By Ronald Yurko & Rebecca Nugent (Carnegie Mellon University)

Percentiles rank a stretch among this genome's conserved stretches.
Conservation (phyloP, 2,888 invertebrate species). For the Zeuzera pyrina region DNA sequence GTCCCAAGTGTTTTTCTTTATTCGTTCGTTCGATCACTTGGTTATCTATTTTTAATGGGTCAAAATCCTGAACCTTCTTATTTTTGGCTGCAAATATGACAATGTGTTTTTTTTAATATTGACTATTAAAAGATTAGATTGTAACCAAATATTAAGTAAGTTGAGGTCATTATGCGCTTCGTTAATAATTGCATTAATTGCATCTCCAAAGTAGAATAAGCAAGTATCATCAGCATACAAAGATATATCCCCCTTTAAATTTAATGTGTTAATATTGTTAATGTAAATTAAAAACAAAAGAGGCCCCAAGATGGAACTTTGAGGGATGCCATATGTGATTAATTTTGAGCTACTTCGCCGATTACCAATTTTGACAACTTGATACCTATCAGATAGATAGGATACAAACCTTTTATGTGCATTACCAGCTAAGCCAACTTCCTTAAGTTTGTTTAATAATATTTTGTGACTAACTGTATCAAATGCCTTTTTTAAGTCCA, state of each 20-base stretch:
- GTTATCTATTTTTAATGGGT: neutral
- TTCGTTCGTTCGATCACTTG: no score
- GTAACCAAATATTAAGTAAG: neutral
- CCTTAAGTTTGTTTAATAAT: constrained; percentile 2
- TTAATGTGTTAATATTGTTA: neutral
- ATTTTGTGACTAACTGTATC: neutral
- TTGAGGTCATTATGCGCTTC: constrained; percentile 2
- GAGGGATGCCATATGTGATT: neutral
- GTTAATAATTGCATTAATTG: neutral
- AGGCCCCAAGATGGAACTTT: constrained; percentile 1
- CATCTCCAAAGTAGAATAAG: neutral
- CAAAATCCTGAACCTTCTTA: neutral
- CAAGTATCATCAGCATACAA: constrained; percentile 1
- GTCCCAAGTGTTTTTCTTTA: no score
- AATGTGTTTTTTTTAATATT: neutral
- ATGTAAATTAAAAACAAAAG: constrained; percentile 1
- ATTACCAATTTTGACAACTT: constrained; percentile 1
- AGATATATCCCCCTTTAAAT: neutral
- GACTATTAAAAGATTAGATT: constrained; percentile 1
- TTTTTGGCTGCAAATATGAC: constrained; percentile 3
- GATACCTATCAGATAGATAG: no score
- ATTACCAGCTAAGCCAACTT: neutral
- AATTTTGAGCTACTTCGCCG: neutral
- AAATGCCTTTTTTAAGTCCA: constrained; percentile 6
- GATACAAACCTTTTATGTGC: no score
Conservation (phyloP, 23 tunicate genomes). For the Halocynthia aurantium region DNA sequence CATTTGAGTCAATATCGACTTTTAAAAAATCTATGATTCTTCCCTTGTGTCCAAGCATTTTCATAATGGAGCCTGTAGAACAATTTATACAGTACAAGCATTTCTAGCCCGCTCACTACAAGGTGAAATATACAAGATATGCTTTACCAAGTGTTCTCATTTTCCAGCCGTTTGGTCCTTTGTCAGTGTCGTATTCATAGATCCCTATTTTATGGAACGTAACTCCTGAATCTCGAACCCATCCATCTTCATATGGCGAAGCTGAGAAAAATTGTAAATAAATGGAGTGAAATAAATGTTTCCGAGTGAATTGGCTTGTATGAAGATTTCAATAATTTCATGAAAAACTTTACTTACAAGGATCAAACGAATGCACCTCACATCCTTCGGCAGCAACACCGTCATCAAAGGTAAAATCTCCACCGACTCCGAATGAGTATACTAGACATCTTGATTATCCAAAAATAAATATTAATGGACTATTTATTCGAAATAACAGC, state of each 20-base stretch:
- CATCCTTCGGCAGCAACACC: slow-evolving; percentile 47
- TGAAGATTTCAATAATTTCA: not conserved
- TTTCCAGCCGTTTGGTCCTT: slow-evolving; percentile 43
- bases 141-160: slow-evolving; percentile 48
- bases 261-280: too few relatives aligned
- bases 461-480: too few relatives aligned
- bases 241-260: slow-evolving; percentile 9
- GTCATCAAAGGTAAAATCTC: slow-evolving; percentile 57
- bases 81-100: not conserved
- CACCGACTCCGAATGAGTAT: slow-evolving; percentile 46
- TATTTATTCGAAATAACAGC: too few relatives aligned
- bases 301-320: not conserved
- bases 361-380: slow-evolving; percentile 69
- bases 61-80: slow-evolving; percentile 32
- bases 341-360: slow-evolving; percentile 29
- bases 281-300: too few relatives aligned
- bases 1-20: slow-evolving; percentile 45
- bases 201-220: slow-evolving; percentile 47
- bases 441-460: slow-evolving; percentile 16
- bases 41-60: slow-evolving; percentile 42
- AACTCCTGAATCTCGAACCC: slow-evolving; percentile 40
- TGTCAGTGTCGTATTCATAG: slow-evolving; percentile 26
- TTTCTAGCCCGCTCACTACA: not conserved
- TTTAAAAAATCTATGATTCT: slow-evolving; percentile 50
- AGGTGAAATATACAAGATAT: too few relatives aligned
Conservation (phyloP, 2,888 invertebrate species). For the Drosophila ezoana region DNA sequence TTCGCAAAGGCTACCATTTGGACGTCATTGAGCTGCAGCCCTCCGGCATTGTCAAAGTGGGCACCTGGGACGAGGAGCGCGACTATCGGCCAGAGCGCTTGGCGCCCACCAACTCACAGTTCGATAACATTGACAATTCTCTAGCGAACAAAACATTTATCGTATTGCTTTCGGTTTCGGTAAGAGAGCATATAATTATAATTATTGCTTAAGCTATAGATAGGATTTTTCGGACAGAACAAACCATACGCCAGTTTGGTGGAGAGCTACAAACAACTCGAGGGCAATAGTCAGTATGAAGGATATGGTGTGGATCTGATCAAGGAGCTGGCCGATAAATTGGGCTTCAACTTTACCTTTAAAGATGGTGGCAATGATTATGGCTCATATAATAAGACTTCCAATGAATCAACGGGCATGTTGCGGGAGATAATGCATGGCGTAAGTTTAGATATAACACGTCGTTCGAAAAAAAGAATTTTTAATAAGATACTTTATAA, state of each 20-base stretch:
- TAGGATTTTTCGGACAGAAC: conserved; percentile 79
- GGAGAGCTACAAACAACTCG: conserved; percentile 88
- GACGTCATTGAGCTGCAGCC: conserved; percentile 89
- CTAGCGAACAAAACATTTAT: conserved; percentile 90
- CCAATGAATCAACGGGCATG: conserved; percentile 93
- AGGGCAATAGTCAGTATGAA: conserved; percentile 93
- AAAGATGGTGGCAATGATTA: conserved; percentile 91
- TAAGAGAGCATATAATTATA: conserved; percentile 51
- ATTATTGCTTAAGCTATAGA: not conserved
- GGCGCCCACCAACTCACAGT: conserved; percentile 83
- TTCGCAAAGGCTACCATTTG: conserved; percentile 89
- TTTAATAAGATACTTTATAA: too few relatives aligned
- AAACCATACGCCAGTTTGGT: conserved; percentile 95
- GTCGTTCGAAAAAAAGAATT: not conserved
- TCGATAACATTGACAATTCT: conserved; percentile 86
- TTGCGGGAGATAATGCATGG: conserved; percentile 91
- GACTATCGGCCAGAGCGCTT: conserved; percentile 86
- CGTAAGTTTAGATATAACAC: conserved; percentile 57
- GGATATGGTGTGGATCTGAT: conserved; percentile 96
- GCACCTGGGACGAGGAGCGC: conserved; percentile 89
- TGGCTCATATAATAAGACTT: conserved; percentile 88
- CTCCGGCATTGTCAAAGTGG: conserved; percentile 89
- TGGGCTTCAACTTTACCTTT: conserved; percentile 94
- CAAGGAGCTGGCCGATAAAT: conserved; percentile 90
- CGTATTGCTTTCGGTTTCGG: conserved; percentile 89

As part of a revamp of the general education introductory statistics course at Carnegie Mellon, we built an interactive data explorer platform that allows students to fully engage in the entire data analysis workflow without relying on a particular programming language. Its functionality includes tracking actions and storing answers including open-ended questions where students describe graphs and interpret results. Under the assumption that text gives a richer picture of student comprehension (vs a right/wrong multiple choice question), we apply several text analysis methods to compare and detect differences over the course of the semester. Initially, we focus on 10 labs for 71 students from Fall 2017. These labs all incorporated text responses, ranging in complexity and structure. Using bag-of-words techniques, topic models, and spherical k-means, we were able to describe patterns in student responses as well as identify students who answered “differently” than the rest of the group. We also observe how this structure changes over the semester, ideally indicating that students are mastering the terminology and the material but also flagging labs or questions that are potentially misleading or poorly-written. This approach could be used as a first-step autograder or summary of students’ written work and allow the instructor to focus attention more efficiently. We also discuss implications of our results on better understanding the science of data science, or how students from different backgrounds approach introductory statistics and data analysis.